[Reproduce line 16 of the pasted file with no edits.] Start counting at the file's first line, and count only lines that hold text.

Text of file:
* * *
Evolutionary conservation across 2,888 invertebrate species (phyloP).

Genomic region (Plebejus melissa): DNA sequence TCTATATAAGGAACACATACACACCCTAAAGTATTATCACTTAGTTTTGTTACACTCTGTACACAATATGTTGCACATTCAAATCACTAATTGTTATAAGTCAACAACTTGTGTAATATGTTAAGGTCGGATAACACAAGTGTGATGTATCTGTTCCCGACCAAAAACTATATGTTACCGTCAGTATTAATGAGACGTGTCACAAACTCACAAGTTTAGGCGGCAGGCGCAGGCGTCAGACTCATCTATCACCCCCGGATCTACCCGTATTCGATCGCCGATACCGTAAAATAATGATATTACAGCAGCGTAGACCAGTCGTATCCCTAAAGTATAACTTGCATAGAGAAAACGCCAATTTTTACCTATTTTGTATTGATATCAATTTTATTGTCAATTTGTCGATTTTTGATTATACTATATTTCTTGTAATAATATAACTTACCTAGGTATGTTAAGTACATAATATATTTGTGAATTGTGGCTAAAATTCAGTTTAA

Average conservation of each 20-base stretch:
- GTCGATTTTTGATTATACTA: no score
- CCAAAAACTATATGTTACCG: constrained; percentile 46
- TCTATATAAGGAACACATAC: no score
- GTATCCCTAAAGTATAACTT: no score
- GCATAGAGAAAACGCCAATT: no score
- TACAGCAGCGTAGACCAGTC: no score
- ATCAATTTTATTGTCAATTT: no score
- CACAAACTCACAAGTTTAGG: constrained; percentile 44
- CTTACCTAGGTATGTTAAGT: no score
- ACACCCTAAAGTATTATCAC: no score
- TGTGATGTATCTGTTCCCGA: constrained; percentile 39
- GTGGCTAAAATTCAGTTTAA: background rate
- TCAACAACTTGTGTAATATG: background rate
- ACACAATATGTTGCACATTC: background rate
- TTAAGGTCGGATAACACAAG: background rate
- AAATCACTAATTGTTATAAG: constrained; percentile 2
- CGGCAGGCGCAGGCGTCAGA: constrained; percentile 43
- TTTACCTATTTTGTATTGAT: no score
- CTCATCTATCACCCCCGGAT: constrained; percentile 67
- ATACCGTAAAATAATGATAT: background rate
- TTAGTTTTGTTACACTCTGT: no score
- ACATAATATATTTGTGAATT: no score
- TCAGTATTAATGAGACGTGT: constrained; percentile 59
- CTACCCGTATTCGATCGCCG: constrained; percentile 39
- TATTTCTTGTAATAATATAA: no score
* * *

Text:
- TCAACAACTTGTGTAATATG: background rate